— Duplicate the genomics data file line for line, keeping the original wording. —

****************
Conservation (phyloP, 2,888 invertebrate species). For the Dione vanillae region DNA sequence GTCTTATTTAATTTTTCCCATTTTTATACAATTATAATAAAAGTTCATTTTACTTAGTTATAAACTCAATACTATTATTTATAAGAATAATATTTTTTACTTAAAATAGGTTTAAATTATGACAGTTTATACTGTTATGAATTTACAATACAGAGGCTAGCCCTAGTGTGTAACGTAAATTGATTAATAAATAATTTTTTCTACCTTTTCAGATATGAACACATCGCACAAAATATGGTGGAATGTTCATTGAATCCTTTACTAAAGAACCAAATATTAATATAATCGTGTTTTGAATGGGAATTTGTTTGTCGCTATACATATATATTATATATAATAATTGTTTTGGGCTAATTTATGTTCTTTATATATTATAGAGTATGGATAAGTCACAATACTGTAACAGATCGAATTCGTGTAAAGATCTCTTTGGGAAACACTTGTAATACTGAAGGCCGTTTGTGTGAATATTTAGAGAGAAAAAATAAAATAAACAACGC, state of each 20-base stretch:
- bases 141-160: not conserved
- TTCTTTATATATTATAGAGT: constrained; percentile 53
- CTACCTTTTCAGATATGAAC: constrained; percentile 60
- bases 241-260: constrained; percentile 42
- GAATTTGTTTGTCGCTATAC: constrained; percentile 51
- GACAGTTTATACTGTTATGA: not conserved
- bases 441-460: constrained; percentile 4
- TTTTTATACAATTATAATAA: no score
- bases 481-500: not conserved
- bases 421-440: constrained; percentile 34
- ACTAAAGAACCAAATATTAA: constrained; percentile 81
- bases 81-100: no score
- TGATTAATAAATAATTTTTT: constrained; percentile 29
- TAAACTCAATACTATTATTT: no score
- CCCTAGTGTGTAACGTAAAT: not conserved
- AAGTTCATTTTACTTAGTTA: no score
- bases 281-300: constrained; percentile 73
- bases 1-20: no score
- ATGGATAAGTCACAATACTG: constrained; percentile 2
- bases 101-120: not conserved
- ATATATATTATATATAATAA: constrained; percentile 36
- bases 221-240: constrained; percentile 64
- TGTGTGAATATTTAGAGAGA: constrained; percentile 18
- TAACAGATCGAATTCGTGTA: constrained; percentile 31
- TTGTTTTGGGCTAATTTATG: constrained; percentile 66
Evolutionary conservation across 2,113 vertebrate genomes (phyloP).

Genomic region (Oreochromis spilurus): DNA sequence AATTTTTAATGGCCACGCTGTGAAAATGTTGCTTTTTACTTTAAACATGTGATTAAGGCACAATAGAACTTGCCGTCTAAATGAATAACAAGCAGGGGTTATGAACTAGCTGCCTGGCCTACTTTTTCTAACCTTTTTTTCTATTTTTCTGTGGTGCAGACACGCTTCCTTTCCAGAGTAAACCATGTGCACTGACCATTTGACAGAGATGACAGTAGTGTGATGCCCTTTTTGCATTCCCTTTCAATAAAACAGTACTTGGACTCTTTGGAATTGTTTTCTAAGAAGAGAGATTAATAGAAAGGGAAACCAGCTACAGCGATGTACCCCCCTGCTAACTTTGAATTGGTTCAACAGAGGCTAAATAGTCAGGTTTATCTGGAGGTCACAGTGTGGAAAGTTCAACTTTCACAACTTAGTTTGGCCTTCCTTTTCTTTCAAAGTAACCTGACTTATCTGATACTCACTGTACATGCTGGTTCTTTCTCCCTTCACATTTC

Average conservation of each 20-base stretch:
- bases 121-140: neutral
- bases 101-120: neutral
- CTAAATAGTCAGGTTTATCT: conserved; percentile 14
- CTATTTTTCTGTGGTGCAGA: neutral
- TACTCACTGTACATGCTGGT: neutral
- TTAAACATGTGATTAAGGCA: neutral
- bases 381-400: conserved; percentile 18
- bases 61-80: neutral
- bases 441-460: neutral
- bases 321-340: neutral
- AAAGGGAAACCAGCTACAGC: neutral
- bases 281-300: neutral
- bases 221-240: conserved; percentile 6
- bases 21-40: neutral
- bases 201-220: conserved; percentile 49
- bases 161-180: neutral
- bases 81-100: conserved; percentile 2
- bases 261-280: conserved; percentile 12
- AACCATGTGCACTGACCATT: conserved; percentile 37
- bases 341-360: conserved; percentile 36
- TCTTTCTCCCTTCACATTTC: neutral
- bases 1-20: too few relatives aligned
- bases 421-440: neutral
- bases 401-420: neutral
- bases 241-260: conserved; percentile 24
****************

Conservation (phyloP, 2,888 invertebrate species). For the Dione vanillae region DNA sequence GTCTTATTTAATTTTTCCCATTTTTATACAATTATAATAAAAGTTCATTTTACTTAGTTATAAACTCAATACTATTATTTATAAGAATAATATTTTTTACTTAAAATAGGTTTAAATTATGACAGTTTATACTGTTATGAATTTACAATACAGAGGCTAGCCCTAGTGTGTAACGTAAATTGATTAATAAATAATTTTTTCTACCTTTTCAGATATGAACACATCGCACAAAATATGGTGGAATGTTCATTGAATCCTTTACTAAAGAACCAAATATTAATATAATCGTGTTTTGAATGGGAATTTGTTTGTCGCTATACATATATATTATATATAATAATTGTTTTGGGCTAATTTATGTTCTTTATATATTATAGAGTATGGATAAGTCACAATACTGTAACAGATCGAATTCGTGTAAAGATCTCTTTGGGAAACACTTGTAATACTGAAGGCCGTTTGTGTGAATATTTAGAGAGAAAAAATAAAATAAACAACGC, state of each 20-base stretch:
- bases 141-160: not conserved
- TTCTTTATATATTATAGAGT: constrained; percentile 53
- CTACCTTTTCAGATATGAAC: constrained; percentile 60
- bases 241-260: constrained; percentile 42
- GAATTTGTTTGTCGCTATAC: constrained; percentile 51
- GACAGTTTATACTGTTATGA: not conserved
- bases 441-460: constrained; percentile 4
- TTTTTATACAATTATAATAA: no score
- bases 481-500: not conserved
- bases 421-440: constrained; percentile 34
- ACTAAAGAACCAAATATTAA: constrained; percentile 81
- bases 81-100: no score
- TGATTAATAAATAATTTTTT: constrained; percentile 29
- TAAACTCAATACTATTATTT: no score
- CCCTAGTGTGTAACGTAAAT: not conserved
- AAGTTCATTTTACTTAGTTA: no score
- bases 281-300: constrained; percentile 73
- bases 1-20: no score
- ATGGATAAGTCACAATACTG: constrained; percentile 2
- bases 101-120: not conserved
- ATATATATTATATATAATAA: constrained; percentile 36
- bases 221-240: constrained; percentile 64
- TGTGTGAATATTTAGAGAGA: constrained; percentile 18
- TAACAGATCGAATTCGTGTA: constrained; percentile 31
- TTGTTTTGGGCTAATTTATG: constrained; percentile 66
Evolutionary conservation across 2,113 vertebrate genomes (phyloP).

Genomic region (Oreochromis spilurus): DNA sequence AATTTTTAATGGCCACGCTGTGAAAATGTTGCTTTTTACTTTAAACATGTGATTAAGGCACAATAGAACTTGCCGTCTAAATGAATAACAAGCAGGGGTTATGAACTAGCTGCCTGGCCTACTTTTTCTAACCTTTTTTTCTATTTTTCTGTGGTGCAGACACGCTTCCTTTCCAGAGTAAACCATGTGCACTGACCATTTGACAGAGATGACAGTAGTGTGATGCCCTTTTTGCATTCCCTTTCAATAAAACAGTACTTGGACTCTTTGGAATTGTTTTCTAAGAAGAGAGATTAATAGAAAGGGAAACCAGCTACAGCGATGTACCCCCCTGCTAACTTTGAATTGGTTCAACAGAGGCTAAATAGTCAGGTTTATCTGGAGGTCACAGTGTGGAAAGTTCAACTTTCACAACTTAGTTTGGCCTTCCTTTTCTTTCAAAGTAACCTGACTTATCTGATACTCACTGTACATGCTGGTTCTTTCTCCCTTCACATTTC

Average conservation of each 20-base stretch:
- bases 121-140: neutral
- bases 101-120: neutral
- CTAAATAGTCAGGTTTATCT: conserved; percentile 14
- CTATTTTTCTGTGGTGCAGA: neutral
- TACTCACTGTACATGCTGGT: neutral
- TTAAACATGTGATTAAGGCA: neutral
- bases 381-400: conserved; percentile 18
- bases 61-80: neutral
- bases 441-460: neutral
- bases 321-340: neutral
- AAAGGGAAACCAGCTACAGC: neutral
- bases 281-300: neutral
- bases 221-240: conserved; percentile 6
- bases 21-40: neutral
- bases 201-220: conserved; percentile 49
- bases 161-180: neutral
- bases 81-100: conserved; percentile 2
- bases 261-280: conserved; percentile 12
- AACCATGTGCACTGACCATT: conserved; percentile 37
- bases 341-360: conserved; percentile 36
- TCTTTCTCCCTTCACATTTC: neutral
- bases 1-20: too few relatives aligned
- bases 421-440: neutral
- bases 401-420: neutral
- bases 241-260: conserved; percentile 24